Given that both Amex and Chase issue Marriott Bonvoy credit cards, and that they’ve recently introduced two new Marriott cards, there are a boatload of cards that earn the same type of rewards. Whether you already have some of these cards or are thinking of getting one, you might be curious about which is best. Here’s everything you need to know…
[This post has been completely re-written since its original publication in May 2020]
The table below shows all Marriott cards that have been issued in the United States. The column labelled “Avail New?” indicates whether or not the card is available to sign up new today. Others are kept on the list either because it may be possible to product change to them, or because you may have one of those cards and may be wondering whether to keep it.
Since a number of Marriott cards offer elite status and/or shortcuts to elite status, here’s a quick refresher on Marriott’s elite status levels and the benefits of each:
|Elite Status Level
|Requirements Per Year
|Late checkout, 10% point bonus
|2PM late checkout; 25% point bonus; welcome gift (points only); room upgrade; enhanced internet
|4PM late checkout; 50% point bonus; welcome gift w/ breakfast option; room upgrade includes suites; lounge access; Choice benefit (such as 5 nightly upgrade awards) when you achieve 50 nights.
|All of the above, plus: 75% point bonus; United Silver Premier status via RewardsPlus; Ritz-Carlton suite upgrades; Additional Choice Benefit (such as 40K free night certificate) when you achieve 75 nights.
|100 Nights + $23K Spend
|All of the above, plus: Ambassador Service (dedicated Marriott agent); Your24 (Choose the 24 hours of your stay. For example, choose to check in at 9am after an overnight flight).
Greg’s Marriott card rankings
Marriott cards vary quite a bit in terms of annual fees and the types of perks offered. Here’s my ranking of the Marriott cards that are either available new or can be obtained through product changes:
#1 Ritz Carlton
The $450 per year Ritz card is loaded with valuable perks: An 85K free night certificate each year upon renewal; Priority Pass with unlimited free guests; free authorized user cards (and each authorized user can get Priority Pass); up to $300 back per year for airline incidental fees (see this post for info about what qualifies); best in-class travel protections; and the ability to earn Platinum status with $75K per year spend.
The Ritz card is not available for new signups, but we’ve confirmed with Marriott that it is still available as a product change from other Chase Marriott consumer cards after you’ve had those cards for at least a year.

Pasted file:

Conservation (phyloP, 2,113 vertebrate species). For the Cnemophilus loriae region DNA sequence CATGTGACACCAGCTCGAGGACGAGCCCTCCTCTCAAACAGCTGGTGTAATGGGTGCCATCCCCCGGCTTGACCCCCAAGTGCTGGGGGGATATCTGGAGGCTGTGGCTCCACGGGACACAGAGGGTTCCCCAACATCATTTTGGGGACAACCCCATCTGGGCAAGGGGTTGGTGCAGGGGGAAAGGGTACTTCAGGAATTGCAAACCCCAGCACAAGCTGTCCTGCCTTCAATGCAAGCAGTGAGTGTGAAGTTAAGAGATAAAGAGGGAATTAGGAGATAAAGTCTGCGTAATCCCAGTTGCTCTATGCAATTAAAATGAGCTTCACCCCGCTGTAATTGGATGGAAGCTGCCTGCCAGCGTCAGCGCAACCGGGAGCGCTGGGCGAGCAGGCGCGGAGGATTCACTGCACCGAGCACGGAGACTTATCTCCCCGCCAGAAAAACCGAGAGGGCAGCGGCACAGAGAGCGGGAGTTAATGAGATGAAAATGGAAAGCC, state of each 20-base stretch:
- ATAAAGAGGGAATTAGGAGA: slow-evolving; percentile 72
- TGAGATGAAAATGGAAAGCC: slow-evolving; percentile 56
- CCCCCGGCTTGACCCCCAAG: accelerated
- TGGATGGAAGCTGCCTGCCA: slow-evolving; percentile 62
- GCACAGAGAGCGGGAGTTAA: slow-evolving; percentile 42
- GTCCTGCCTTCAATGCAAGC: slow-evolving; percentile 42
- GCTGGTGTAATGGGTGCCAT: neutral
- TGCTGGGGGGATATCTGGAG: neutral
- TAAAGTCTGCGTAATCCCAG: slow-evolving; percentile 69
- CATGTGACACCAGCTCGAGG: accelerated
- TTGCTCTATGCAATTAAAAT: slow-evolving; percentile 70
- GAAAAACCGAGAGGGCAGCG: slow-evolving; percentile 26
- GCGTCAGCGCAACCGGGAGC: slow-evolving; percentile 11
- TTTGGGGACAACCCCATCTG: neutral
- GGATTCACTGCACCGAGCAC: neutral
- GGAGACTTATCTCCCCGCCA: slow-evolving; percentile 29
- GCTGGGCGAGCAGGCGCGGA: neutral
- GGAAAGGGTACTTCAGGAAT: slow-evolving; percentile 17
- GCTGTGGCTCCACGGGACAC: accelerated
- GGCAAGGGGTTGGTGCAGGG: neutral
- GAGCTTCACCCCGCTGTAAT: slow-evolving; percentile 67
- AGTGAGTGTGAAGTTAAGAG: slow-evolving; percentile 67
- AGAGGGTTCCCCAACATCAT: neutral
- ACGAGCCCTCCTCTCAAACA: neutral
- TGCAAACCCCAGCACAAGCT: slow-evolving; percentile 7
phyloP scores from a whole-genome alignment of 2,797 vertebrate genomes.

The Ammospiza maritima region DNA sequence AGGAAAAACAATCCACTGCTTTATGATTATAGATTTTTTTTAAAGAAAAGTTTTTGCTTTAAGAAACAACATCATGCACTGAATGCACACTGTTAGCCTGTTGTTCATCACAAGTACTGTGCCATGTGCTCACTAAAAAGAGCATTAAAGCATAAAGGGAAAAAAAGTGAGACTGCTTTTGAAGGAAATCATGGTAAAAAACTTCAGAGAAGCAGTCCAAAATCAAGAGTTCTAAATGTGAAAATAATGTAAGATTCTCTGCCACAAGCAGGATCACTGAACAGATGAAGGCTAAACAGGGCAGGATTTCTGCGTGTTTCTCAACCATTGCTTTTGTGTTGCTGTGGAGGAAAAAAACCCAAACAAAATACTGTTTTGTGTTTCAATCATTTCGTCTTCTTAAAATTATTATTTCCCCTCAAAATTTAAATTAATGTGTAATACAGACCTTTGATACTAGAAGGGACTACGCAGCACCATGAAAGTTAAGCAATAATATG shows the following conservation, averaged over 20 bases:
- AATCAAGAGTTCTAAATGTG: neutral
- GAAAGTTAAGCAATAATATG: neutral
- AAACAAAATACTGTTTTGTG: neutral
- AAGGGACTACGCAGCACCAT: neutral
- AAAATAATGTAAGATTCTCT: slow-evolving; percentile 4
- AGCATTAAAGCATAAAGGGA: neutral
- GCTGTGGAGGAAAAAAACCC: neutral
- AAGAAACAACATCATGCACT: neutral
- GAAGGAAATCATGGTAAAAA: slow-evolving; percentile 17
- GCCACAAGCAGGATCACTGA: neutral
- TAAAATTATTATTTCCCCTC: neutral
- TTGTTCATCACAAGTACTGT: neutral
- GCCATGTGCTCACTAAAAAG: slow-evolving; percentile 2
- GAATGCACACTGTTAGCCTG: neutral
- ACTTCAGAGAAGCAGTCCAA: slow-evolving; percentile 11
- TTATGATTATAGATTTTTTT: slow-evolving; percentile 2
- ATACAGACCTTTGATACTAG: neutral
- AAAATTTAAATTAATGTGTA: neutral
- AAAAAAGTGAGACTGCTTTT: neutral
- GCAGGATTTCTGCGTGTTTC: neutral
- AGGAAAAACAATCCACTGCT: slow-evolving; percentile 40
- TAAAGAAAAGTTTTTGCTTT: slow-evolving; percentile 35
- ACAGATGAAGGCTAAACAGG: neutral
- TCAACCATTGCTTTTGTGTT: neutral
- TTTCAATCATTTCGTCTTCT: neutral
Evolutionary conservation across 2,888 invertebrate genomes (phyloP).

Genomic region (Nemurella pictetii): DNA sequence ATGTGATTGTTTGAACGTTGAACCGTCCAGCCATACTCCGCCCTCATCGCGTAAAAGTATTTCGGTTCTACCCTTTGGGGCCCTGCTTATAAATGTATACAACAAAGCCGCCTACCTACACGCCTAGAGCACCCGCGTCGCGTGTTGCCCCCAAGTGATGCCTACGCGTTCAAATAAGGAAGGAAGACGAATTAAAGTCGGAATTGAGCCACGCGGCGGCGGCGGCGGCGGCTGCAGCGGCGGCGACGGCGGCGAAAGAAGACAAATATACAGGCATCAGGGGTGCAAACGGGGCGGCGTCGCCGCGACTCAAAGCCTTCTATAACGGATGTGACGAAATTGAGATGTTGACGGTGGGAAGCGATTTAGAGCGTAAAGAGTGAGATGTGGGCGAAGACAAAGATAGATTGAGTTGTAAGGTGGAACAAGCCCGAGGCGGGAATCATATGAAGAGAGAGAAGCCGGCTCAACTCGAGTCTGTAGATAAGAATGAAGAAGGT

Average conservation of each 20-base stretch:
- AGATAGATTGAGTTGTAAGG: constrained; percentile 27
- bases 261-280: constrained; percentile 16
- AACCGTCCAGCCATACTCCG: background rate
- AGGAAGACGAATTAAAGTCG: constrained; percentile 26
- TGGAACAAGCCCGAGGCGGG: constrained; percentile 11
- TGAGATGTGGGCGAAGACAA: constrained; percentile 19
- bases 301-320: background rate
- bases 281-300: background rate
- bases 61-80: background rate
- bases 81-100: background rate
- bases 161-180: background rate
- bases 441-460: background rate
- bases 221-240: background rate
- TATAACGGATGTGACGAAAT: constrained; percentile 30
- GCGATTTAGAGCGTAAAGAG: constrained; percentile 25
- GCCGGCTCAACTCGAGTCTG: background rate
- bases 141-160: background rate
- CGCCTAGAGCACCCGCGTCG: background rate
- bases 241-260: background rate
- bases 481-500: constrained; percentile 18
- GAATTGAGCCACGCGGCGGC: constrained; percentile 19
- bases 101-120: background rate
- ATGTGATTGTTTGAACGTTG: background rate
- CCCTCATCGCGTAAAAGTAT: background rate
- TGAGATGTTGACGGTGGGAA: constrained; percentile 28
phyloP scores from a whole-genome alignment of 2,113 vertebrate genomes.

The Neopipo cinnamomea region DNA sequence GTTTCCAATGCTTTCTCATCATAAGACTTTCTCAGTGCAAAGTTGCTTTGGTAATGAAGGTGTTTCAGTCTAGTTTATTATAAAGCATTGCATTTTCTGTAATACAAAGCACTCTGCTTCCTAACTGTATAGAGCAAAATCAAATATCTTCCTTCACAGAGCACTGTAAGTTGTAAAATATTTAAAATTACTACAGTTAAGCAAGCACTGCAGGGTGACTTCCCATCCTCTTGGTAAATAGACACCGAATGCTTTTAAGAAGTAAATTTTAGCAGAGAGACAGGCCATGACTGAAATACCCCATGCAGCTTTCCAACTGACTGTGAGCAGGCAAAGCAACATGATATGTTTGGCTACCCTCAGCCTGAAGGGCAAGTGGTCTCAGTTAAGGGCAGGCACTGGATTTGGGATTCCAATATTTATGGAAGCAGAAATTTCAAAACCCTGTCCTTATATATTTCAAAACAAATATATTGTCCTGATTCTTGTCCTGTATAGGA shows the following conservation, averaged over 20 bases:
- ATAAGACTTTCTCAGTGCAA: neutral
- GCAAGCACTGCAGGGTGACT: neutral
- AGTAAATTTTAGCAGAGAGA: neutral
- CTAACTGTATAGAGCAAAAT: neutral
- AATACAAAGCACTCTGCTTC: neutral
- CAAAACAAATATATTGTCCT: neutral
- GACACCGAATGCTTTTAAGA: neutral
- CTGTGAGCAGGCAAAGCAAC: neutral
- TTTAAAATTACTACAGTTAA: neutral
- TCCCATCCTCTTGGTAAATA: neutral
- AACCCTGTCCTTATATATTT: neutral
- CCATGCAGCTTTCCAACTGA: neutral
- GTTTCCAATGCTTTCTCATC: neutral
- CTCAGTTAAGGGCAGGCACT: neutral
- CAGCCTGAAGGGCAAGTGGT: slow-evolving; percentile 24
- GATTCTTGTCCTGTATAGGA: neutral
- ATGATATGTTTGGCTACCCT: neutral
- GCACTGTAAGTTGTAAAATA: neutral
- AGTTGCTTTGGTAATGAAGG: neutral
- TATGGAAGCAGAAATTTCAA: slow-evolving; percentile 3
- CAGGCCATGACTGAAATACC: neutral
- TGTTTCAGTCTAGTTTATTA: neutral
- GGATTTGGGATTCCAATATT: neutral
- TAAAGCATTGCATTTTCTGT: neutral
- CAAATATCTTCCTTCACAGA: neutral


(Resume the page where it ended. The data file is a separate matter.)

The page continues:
The combination of Automatic Platinum Elite status, an 85K free night certificate each year upon renewal, and up to $300 back per year for dining spend make this $650 card the most valuable of all Marriott cards. The reason it didn’t rank #1 in my list is that I don’t think it is necessarily worth $200 more than the Ritz card. Consider that the Brilliant card offers an inferior version of Priority Pass (only 2 guests allowed and Priority Pass restaurants aren’t included), and inferior travel protections compared to the Ritz card. On the other hand, Platinum Elite status can be extremely valuable at some Marriott properties (especially St. Regis hotels). So, if your travel patterns would place you in hotels where Platinum status is particularly valuable and if you wouldn’t earn Platinum status anyway, then for you the Brilliant card may be a better choice than the Ritz card despite its higher annual fee.
Note: I ranked this one second because of its strong benefits, but due to its very high annual fee many will do better with the cards ranked 3, 4, and 5 below…
The $125 Bonvoy Business card offers a 35K free night certificate each year upon renewal plus the ability to earn 4 points per dollar on restaurants, U.S. gas stations, U.S. wireless, or U.S. shipping. My favorite aspects of this card, though, are that 1) signing up for this card won’t affect your 5/24 status; and 2) the 15 elite nights offered by this card do stack with elite nights that you get automatically with consumer Marriott cards. This requires a bit more explanation: most consumer Marriott cards offer 15 nights towards elite status per year automatically, but if you have two consumer cards, those nights won’t stack. You’ll still have only 15 elite nights (or 25 with the Brilliant card) if you have multiple consumer Marriott cards. If you also have a Marriott business card, though, those 15 nights will stack and you’ll start each year with 30 elite nights (or 40 if you have the Brilliant card).
Like the business card, above, the $95 Boundless card offers a 35K free night certificate each year. Additionally, the Boundless card offers the ability to earn elite nights with spend: For each $5K of spend, you get an elite night that will help you earn elite status. The Boundless card is also an excellent stepping stone towards the Ritz card. After you’ve had the Boundless card for a year, you can call Chase to request a product change to the Ritz card.